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Israel Should Not Capitulate

donsutherland1

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Assuming the latest news accounts are accurate, I believe President Obama's current efforts to press Israel are badly misguided for a number of reasons:

1. They ignore the reality that it has been the Palestinians not Israel who have been boycotting negotiations. The Palestinians have been demanding an entrance price to indirect talks. Israel has repeatedly expressed its willingness and desire to immediately engage in unconditional direct negotiations.

2. Israel has demonstrated through credible actions its desire for peace. It accepted President Clinton's bridging proposal of December 2000. In late 2008, Prime Minister Olmert offered even more generous terms than President Clinton's proposal. In both instances, the Palestinians failed to seize the opportunity for peace. In the two cases where Arab states were serious about peace, Israel reached agreement.

3. Israel has repeatedly made good faith unilateral concessions. Those concessions have been pocketed by the Palestinians. They did not produce greater flexibility on the part of the Palestinians. In the case of the Gaza Strip and also Lebanon, the result was violence against Israel's people.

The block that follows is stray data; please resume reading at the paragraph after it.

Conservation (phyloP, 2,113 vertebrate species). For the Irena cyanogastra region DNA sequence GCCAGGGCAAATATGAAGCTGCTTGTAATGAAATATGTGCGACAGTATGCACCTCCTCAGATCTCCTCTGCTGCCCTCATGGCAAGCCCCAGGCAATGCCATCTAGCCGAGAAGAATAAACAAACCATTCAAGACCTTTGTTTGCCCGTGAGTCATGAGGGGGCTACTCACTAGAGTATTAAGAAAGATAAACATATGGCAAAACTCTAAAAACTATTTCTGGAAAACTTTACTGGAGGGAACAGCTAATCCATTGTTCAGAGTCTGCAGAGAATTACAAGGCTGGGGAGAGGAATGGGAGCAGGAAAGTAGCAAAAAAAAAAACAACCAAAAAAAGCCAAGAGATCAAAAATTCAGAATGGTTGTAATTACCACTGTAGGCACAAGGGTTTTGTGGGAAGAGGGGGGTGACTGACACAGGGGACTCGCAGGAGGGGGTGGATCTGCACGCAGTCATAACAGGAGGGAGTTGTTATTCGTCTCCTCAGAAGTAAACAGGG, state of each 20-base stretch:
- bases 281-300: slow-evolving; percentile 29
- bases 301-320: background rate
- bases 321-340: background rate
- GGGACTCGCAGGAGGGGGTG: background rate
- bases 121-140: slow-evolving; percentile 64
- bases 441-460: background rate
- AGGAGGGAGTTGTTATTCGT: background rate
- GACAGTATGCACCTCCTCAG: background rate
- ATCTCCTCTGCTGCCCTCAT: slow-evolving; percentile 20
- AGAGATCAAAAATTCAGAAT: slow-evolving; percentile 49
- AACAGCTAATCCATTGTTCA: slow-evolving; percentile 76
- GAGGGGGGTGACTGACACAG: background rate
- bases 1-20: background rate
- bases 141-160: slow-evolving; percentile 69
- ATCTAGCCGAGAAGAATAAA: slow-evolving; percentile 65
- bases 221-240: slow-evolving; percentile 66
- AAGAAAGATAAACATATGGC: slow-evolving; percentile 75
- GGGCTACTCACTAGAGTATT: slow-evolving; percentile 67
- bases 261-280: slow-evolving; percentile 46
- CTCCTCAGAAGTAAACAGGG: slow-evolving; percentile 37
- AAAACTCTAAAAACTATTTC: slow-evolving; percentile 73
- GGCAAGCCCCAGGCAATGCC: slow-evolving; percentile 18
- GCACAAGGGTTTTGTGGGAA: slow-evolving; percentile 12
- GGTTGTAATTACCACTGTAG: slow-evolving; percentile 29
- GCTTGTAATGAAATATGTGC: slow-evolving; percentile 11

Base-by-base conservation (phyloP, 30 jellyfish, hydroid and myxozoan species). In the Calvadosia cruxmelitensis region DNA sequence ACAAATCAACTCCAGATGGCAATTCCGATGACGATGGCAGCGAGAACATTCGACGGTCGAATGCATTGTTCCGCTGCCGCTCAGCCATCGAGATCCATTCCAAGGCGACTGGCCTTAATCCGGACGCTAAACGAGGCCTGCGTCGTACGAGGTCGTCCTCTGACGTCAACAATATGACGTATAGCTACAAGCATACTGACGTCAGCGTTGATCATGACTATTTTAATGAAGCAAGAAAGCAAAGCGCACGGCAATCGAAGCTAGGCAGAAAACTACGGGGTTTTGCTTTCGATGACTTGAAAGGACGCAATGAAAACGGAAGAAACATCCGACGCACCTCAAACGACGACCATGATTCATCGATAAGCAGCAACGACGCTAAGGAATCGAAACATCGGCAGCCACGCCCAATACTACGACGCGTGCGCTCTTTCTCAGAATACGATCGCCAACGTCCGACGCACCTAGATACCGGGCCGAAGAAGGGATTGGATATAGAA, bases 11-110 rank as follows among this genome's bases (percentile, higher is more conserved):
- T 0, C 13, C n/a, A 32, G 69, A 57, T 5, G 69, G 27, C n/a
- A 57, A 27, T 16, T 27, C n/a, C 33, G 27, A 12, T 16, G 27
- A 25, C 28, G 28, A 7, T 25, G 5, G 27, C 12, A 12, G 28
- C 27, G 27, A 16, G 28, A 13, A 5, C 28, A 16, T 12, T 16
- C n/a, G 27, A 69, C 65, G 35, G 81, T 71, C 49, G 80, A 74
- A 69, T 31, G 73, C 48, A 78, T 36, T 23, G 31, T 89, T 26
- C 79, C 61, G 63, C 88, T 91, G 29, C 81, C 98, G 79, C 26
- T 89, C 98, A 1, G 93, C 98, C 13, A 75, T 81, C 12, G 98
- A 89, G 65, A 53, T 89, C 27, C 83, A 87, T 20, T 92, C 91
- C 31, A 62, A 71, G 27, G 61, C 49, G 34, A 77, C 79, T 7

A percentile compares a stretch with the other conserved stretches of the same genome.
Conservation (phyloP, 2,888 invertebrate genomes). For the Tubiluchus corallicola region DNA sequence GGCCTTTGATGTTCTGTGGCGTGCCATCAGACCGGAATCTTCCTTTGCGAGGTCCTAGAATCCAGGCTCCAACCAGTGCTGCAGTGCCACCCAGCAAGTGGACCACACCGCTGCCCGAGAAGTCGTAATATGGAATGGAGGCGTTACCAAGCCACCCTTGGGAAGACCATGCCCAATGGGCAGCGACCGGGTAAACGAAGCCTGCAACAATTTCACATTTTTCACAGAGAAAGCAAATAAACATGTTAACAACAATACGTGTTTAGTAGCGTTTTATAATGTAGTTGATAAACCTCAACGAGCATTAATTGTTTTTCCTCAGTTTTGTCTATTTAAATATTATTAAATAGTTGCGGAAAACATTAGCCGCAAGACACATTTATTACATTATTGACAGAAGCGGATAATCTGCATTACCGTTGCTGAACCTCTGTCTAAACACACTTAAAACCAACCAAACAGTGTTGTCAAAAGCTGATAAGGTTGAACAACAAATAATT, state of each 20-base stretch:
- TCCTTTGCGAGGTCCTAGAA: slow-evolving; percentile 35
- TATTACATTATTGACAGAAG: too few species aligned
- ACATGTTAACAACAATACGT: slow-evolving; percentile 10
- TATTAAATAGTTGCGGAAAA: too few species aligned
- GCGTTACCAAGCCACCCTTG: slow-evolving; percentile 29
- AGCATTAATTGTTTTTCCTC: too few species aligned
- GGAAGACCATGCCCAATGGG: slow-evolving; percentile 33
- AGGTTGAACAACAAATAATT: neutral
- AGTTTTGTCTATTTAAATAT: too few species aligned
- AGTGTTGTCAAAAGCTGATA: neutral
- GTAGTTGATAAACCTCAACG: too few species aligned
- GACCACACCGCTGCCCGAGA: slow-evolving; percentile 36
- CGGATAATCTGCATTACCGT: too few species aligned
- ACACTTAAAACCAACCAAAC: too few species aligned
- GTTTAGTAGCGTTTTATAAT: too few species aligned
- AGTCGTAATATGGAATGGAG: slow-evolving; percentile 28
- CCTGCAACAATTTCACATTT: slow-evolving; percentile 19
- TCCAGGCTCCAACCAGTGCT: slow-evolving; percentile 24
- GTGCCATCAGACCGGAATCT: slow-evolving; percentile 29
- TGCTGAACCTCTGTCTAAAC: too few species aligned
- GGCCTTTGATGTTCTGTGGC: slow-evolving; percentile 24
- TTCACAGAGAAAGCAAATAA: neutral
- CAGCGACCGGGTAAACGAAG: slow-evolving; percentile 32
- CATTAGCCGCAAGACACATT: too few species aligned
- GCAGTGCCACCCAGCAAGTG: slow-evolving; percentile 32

4. Indirect talks have not produced much progress. The successful negotiations between Israel and Egypt and Israel and Jordan were direct talks.

5. Israel is held responsible for a badly timed announcement by the Interior Minister. The Palestinians were not criticized for naming a public square in Ramallah after a terrorist who was responsible for a loss of Israeli lives.

6. Breaking an ally demonstrates a lack of reliability. Should Israel be forced to capitulate to U.S. demands, that will send a clear message to other U.S. allies that the alliance is based strictly on U.S. desires , not mutual interests, and can turn on a whim. It will demonstrate before the world that U.S. commitments are not reliable. That development would raise legitimate concerns down the road, both with economic and political partners. For example, given persistent U.S. trade deficits, countries running trade surpluses with the U.S. might well have reasons to expect that the U.S. will act in a protectionist fashion even if such trade imbalances are the result of comparative advantages not unfair trade practices. Given long-term fiscal imbalances, nations currently financing U.S. debt could have genuine reason to worry about a partial U.S. default via significant currency devaluation.